By Ryan Velez
Most of the time, it’s easy to figure out soon enough if a marketing call is worth your time. Generally, a recording or leading statement or two is enough for you to politely decline or simply hang up depending on your mood. However, EURWeb shares a story about a new phone scam that’s best served hanging up on without a word. If you don’t know how to tell the difference, the first five words mean the most: “can you hear me okay?”
Why is this so potentially dangerous? For one, the goal isn’t for you to sign up for something or hear out a repeated pitch but simply to say yes to this particular question. By doing so, you’ve given the scammer a recording of yourself affirming something, allowing the scammer to use it for just about anything. Part of the reason for this is taking advantage of new technology and practices that require only a voice signature in order to purchase items or services. What is designed to be a service of convenience has now become something far from it, a potential headache at best or danger to your finances at work. This can also apply to account changes, security settings, and other important information that are the last things you would want in the hands of a scammer.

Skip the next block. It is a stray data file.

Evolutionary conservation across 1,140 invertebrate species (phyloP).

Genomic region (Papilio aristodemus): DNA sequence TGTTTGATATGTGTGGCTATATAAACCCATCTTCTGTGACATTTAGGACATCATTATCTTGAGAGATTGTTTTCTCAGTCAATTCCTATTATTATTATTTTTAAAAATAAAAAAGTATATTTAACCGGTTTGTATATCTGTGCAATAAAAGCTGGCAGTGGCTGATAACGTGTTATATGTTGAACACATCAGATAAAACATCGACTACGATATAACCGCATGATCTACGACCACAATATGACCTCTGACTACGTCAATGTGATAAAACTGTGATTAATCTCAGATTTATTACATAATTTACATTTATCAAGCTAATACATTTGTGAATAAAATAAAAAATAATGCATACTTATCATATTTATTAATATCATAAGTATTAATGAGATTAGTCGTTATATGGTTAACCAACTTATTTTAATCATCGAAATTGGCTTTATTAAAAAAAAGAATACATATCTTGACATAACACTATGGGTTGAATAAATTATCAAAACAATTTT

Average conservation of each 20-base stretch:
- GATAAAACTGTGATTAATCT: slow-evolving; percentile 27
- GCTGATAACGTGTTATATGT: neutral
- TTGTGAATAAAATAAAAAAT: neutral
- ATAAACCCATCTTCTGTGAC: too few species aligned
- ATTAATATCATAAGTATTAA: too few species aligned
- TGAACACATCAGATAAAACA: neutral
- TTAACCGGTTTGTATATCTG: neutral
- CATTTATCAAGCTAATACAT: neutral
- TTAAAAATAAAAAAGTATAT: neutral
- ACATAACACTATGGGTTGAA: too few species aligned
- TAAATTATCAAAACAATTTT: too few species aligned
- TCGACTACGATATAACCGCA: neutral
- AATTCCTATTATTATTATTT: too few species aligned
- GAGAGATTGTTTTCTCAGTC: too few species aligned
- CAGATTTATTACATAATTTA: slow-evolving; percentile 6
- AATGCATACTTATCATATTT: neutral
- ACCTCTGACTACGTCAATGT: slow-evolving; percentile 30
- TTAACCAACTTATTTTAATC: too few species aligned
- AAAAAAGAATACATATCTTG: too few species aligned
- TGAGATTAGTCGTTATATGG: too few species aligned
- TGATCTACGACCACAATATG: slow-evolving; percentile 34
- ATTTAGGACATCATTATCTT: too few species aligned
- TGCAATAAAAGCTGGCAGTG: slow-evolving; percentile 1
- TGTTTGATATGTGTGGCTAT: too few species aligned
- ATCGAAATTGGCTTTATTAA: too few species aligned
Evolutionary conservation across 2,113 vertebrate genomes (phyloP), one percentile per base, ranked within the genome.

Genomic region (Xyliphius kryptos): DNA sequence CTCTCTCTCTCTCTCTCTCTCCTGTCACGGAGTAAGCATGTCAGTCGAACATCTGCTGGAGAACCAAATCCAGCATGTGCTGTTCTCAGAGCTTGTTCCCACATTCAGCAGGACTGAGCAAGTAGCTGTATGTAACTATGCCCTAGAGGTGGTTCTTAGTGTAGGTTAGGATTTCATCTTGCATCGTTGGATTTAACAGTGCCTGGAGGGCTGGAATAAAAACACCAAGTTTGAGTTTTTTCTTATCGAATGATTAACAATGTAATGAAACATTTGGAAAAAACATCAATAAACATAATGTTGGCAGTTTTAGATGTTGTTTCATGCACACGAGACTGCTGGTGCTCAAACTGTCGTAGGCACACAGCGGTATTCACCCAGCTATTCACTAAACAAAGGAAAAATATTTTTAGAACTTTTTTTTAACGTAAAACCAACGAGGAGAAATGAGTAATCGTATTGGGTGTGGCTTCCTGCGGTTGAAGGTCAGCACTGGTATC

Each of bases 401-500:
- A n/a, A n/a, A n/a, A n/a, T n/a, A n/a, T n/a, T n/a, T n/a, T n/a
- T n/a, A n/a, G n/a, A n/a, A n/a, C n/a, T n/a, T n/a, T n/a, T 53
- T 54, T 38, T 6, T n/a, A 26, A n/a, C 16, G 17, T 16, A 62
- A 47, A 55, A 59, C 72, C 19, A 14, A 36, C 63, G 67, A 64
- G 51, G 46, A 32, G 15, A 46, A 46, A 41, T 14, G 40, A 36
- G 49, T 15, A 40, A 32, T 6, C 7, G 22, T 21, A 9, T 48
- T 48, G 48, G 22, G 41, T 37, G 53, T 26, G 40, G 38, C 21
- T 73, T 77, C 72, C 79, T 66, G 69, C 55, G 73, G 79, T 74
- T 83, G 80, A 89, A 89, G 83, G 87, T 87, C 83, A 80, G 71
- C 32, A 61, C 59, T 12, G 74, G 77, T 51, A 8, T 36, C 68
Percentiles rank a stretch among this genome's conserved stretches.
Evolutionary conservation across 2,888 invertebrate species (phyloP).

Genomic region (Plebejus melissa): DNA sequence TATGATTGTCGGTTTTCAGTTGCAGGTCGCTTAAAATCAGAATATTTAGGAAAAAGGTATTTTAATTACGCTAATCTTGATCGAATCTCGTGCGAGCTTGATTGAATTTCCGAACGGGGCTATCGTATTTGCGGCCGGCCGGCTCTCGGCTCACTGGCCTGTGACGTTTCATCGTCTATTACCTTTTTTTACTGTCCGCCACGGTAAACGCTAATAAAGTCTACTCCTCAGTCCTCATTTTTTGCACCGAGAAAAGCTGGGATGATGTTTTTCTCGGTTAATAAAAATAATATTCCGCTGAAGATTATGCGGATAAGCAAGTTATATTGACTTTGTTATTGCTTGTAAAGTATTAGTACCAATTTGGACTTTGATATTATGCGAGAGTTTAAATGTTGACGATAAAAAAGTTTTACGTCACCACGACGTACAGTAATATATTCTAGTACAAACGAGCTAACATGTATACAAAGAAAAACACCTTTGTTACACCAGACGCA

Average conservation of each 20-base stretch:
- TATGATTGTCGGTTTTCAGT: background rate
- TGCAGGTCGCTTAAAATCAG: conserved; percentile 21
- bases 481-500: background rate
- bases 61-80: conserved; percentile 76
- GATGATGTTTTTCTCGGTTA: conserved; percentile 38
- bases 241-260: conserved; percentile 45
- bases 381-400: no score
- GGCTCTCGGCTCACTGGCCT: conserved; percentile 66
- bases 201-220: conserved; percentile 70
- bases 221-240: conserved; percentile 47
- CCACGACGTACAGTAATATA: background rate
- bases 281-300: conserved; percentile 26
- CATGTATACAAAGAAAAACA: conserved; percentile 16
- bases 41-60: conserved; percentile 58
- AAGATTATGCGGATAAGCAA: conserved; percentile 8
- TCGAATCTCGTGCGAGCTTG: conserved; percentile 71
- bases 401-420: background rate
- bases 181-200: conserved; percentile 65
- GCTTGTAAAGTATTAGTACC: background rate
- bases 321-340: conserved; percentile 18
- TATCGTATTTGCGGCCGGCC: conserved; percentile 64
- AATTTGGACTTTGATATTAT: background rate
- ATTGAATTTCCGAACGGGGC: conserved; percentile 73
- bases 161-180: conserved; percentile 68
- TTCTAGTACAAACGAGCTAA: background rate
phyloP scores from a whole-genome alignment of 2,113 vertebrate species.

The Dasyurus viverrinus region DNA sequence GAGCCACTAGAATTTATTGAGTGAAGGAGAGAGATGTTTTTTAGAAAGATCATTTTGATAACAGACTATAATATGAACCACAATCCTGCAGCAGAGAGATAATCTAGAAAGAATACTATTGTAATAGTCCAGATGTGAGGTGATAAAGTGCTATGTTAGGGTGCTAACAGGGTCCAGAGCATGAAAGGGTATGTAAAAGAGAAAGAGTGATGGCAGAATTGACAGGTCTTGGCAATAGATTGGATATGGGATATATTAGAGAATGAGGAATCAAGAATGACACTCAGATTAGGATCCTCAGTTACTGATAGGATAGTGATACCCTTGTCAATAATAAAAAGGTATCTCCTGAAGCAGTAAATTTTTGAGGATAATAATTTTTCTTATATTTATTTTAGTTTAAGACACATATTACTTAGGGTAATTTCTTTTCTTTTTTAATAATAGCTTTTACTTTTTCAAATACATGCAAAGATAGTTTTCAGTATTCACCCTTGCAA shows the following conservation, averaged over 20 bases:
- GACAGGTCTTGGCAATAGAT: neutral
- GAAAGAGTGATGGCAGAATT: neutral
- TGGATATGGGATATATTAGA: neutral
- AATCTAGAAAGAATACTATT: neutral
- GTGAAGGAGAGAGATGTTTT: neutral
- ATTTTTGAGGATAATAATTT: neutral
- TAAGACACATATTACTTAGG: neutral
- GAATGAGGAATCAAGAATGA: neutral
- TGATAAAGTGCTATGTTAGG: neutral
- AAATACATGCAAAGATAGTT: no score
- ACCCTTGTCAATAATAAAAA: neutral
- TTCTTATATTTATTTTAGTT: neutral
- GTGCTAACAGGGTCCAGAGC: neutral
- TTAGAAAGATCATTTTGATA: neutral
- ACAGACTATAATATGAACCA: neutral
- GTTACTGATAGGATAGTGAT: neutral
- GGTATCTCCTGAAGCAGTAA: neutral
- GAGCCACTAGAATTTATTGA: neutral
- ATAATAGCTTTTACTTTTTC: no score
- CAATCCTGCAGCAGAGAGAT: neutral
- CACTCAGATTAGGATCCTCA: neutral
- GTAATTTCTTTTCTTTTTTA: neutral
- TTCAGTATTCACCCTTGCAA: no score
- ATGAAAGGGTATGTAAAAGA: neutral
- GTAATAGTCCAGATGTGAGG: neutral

In addition to granting the scammer access to your important information in the first place, the presence of the recording may make it more difficult for you to get things back on track. People who have tried to have their purchases canceled or refunded sometimes have had the recordings thrown back in their faces by the scammer, sometimes along with threats of legal action.
With a plan this nefarious, it can sound rather difficult for you as a consumer to be able to handle this issue? What's the best thing you can do? Don’t be afraid to be bold. Always be skeptical when you see an unknown number, keep any potentially private information secret, and don’t be shy about confronting potential scammers and asking about the validity of their work. Not every telemarketer uses these type of underhanded tactics, but this is one instance where it pays to be safe rather than sorry.